A pioneering US research programme called “K-9 Artefact Finders” has been set up in response to alarm over cultural heritage trafficking.
The author Martin Smith, is the Principal Academic in Forensic & Biological Anthropology in the Department of Archaeology, Anthropology and Forensic Science at Bournemouth University. Prior to becoming an academic he spent 10 years working as a registered nurse in surgery and accident and emergency departments. He is the author of a number of books and book chapters as well as numerous journal articles focusing primarily on the archaeology of human remains.
On This Day – 23 November 1859
Henry McCarty (17 Sept 1859 – 14 July 1881), better known under the pseudonyms of Billy the Kid and William H. Bonney, was a 19th-century gunman who participated in the Lincoln County War and became a frontier outlaw in the American Old West. Continue reading “1859 – Billy the Kid, American criminal, born (alternative date)”
The Rayleigh bath chair murder occurred in Rayleigh, Essex, England in 1943 when Archibald Brown, aged 47 was blown apart by an explosion. Continue reading “1943 – The Rayleigh bath chair murder”
The Armenian Genocide was the Ottoman government’s systematic extermination of its minority Armenian subjects inside their historic homeland, which lies within the present-day Republic of Turkey. Continue reading “1915 – The Armenian Genocide begins”
James Earl Ray (10 March 1928 – 23 April 1998) was an American convicted of the assassination of civil rights leader Martin Luther King, Jr. Ray was convicted on his 41st birthday after entering a guilty plea to forgo a jury trial. Had he been found guilty by jury trial, he would have been eligible for the death penalty. He was sentenced to 99 years in prison. He later recanted his confession and tried unsuccessfully to gain access to a retrial. In 1998, Ray died in prison of complications due to chronic hepatitis C infection. Continue reading “1968 – James Earl Ray assassinates Martin Luther King Jr.”
Jesse Woodson James (5 September 1847 – 3 April 1882) was an American outlaw, guerilla, gang leader, bank robber, train robber, and murderer from the state of Missouri and the most famous member of the James-Younger Gang. Jesse and his brother Frank James were Confederate guerrillas or Bushwhackers during the Civil War. They were accused of participating in atrocities committed against Union soldiers, including the Centralia Massacre. After the war, as members of various gangs of outlaws, they robbed banks, stagecoaches, and trains. The James brothers were most active as members of their own gang from about 1866 until 1876, when as a result of their attempted robbery of a bank in Northfield, Minnesota, several members of the gang were captured or killed. They continued in crime for several years, recruiting new members, but were under increasing pressure from law enforcement. Continue reading “1882 – Jesse James is killed by Robert Ford”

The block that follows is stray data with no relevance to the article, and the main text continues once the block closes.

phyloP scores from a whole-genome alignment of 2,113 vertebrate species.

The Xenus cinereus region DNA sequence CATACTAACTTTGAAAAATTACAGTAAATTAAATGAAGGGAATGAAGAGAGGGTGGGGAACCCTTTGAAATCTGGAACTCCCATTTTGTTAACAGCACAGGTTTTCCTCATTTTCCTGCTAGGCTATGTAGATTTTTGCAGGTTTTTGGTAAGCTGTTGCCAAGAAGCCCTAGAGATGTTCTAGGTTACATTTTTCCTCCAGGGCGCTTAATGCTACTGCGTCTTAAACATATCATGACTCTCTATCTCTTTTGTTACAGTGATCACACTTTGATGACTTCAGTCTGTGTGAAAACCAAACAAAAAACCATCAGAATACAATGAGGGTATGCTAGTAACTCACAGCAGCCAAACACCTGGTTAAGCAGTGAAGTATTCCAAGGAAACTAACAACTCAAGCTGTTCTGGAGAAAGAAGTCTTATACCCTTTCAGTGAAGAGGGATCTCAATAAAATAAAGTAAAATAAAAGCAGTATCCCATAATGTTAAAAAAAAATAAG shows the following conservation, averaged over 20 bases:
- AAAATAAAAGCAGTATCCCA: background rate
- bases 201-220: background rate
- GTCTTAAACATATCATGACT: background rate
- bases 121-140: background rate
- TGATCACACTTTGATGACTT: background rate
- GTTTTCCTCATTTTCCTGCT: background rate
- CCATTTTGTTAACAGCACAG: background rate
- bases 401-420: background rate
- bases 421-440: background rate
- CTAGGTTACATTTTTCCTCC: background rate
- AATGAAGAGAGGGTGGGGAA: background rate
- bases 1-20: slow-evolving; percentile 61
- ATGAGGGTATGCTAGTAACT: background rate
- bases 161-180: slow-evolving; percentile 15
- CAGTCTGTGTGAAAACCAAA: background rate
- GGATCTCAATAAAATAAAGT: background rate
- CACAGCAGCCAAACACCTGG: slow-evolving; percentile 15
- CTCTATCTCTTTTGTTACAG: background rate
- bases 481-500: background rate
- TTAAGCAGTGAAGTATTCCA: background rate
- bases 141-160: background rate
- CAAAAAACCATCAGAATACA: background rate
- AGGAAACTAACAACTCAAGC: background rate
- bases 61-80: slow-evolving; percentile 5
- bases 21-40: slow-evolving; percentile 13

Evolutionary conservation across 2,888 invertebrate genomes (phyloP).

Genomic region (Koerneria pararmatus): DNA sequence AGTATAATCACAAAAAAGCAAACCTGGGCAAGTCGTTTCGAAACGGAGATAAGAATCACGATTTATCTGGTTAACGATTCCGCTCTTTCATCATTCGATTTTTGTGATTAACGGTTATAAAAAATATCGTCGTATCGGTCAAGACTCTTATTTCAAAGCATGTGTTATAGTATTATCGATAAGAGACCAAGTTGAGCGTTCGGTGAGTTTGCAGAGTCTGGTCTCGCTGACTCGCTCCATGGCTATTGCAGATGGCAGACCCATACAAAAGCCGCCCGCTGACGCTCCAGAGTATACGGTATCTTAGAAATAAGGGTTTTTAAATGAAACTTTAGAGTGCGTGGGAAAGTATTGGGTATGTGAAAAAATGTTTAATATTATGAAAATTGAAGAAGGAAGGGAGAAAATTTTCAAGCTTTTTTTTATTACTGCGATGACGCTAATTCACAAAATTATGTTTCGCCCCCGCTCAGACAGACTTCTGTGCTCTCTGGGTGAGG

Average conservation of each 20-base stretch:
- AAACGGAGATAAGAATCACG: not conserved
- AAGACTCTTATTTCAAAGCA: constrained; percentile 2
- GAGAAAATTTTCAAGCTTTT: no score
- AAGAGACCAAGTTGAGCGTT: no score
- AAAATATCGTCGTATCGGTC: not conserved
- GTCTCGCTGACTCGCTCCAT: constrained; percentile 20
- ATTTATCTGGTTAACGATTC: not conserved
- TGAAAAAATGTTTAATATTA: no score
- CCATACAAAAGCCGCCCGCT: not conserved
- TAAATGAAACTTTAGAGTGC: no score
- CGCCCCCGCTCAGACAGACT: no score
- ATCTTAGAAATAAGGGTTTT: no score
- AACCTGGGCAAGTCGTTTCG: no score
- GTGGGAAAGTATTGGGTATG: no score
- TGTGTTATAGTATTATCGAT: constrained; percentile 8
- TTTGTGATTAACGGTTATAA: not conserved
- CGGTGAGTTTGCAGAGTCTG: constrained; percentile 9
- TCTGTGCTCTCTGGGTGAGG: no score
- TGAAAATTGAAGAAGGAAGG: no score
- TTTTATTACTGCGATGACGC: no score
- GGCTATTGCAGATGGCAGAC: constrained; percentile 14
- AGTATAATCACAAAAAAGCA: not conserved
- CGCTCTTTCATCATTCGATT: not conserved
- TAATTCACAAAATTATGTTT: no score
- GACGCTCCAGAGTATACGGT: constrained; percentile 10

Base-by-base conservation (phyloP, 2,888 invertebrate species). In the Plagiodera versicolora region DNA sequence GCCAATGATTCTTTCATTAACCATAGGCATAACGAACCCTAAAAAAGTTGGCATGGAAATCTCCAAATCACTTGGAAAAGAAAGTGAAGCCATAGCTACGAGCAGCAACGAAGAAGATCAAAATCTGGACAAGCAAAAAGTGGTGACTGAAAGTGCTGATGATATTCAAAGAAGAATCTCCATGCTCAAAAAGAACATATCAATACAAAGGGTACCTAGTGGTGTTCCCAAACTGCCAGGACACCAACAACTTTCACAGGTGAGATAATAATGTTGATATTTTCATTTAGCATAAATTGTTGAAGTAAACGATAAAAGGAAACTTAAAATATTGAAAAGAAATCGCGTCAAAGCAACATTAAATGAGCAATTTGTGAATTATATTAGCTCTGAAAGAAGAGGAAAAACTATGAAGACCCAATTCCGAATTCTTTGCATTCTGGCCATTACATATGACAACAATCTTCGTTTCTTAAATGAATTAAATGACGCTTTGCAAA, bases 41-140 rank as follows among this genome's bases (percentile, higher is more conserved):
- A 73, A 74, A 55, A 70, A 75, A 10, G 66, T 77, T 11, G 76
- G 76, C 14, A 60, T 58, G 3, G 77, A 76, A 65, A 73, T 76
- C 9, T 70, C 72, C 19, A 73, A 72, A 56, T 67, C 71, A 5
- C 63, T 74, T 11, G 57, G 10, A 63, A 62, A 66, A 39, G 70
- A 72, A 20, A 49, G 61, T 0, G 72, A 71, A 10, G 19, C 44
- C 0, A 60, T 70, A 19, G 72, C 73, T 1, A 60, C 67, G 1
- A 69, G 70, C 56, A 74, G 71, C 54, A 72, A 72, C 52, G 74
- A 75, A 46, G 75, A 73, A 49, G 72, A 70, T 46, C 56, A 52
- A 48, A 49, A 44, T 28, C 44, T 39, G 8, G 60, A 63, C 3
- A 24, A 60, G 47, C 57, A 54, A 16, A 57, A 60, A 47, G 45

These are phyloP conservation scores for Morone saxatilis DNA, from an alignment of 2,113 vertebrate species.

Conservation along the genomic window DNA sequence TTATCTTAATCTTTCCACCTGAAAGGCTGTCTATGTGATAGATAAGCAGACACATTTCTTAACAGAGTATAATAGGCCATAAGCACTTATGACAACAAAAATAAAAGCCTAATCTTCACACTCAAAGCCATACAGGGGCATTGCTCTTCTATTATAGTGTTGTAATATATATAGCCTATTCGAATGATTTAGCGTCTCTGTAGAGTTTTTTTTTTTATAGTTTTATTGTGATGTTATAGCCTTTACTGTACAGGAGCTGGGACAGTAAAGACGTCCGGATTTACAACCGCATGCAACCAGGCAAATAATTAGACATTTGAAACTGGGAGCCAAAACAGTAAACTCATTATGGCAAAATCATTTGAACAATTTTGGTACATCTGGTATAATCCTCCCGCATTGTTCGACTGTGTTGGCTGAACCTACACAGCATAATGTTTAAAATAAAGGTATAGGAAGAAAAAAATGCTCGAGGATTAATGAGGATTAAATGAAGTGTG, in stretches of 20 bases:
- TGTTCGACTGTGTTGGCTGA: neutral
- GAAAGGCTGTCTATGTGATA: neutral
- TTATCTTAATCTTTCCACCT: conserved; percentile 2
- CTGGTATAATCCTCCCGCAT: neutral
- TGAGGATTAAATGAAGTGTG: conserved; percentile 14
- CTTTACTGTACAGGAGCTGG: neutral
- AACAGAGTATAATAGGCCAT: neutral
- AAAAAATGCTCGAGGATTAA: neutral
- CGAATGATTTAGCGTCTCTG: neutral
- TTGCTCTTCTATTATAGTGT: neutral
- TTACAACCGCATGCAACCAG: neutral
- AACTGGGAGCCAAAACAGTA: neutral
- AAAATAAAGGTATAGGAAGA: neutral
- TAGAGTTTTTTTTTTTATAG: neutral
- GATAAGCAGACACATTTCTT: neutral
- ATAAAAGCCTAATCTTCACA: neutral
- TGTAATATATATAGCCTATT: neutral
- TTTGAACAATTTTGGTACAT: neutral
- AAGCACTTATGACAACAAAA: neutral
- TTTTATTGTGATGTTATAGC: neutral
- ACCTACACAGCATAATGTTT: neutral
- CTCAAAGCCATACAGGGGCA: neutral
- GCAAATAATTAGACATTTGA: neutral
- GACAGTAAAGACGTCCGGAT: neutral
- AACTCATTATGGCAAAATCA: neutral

The North Hollywood shootout, sometimes also called the Battle of North Hollywood, was an armed confrontation between two heavily armed and armoured bank robbers and members of the Los Angeles Police Department (LAPD) in the North Hollywood district of Los Angeles on this day in 1997. Both perpetrators were killed, eleven police officers and seven civilians were injured, and numerous vehicles and other property were damaged or destroyed by the approximately 1,750 rounds of ammunition fired by the robbers and police. Continue reading “1997 – The North Hollywood shootout takes place”
The Wah Mee massacre was a gang-related multiple homicide that occurred on this day in 1983, in which Kwan Fai “Willie” Mak, Wai-Chiu “Tony” Ng, and Benjamin Ng gunned down fourteen people in the Wah Mee gambling club in Seattle. Thirteen of their victims lost their lives, but one survived to testify against the three in the high-profile trial. It remains the deadliest mass murder in Washington state history. Continue reading “1983 – Thirteen people die and one is seriously injured in the Wah Mee massacre in Seattle”
Albert Henry DeSalvo (3 September, 1931 – 25 November, 1973) was a criminal in Boston, Massachusetts, who confessed to being the “Boston Strangler”, the murderer of thirteen women in the Boston area. Continue reading “1967 – Albert DeSalvo, the “Boston Strangler”, is convicted of numerous crimes and is sentenced to life imprisonment”
Gary Mark Gilmore (4 December, 1940 – 17 January, 1977) was an American criminal who gained international notoriety for demanding the execution of his death sentence for two murders he committed in Utah. After the U.S. Supreme Court upheld a new series of death penalty statutes in the 1976 decision Gregg v. Georgia, he became the first person in almost ten years to be executed in the United States. These new statutes avoided the problems under the 1972 decision in Furman v. Georgia, which had resulted in earlier death penalty statutes being deemed as “cruel and unusual” punishment, and therefore unconstitutional. (The Supreme Court had previously ordered all states to commute death sentences to life imprisonment after Furman v. Georgia.) Gilmore was executed by firing squad in 1977.
The Kingsland Explosion was an incident that took place during World War I at a munitions factory in Lyndhurst, New Jersey, United States. On this day in 1917, a fire started in Building 30 of the Canadian Car and Foundry Company in Kingsland. In 4 hours, probably 500 000 pieces of 76 mm (3″) -high explosive shells were discharged. The entire plant was destroyed. An arbitration commission in 1931 determined that, “In the Kingsland Case the Commission finds upon the evidence that the fire was not caused by any German agent.” Continue reading “1917 – The Kingsland munitions factory explosion occurs as a result of sabotage”